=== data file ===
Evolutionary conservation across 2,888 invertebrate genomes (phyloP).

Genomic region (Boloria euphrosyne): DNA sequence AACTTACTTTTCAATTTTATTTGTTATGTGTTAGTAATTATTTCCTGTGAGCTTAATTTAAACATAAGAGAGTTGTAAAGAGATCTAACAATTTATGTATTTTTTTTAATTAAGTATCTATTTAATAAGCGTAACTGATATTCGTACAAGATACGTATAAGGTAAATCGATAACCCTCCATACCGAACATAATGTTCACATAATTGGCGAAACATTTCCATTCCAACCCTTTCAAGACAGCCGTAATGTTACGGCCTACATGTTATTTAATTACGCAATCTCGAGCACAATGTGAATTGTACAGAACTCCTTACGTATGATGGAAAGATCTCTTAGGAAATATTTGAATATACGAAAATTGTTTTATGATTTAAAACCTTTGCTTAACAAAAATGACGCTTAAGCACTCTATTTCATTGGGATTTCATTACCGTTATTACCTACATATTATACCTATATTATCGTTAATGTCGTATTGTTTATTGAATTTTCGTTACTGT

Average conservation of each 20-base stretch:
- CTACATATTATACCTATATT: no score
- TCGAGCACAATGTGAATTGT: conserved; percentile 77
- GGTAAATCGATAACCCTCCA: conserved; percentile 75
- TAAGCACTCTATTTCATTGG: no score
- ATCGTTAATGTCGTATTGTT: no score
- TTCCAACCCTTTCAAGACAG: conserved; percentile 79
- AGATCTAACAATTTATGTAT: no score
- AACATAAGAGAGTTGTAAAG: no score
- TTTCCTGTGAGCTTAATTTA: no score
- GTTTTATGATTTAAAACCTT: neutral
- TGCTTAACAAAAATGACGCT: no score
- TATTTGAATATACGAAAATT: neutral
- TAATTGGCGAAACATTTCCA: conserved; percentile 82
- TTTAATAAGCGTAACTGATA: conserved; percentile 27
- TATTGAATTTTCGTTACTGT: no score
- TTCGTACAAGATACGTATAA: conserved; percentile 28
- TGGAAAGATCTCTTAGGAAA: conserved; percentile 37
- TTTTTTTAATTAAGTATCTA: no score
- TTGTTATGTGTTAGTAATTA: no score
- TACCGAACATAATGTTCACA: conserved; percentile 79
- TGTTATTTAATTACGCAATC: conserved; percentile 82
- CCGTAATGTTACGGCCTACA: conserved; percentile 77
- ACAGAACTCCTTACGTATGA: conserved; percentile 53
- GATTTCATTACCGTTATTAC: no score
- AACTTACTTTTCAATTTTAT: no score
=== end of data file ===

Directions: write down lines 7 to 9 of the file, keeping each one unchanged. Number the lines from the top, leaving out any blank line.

- TAAGCACTCTATTTCATTGG: no score
- ATCGTTAATGTCGTATTGTT: no score
- TTCCAACCCTTTCAAGACAG: conserved; percentile 79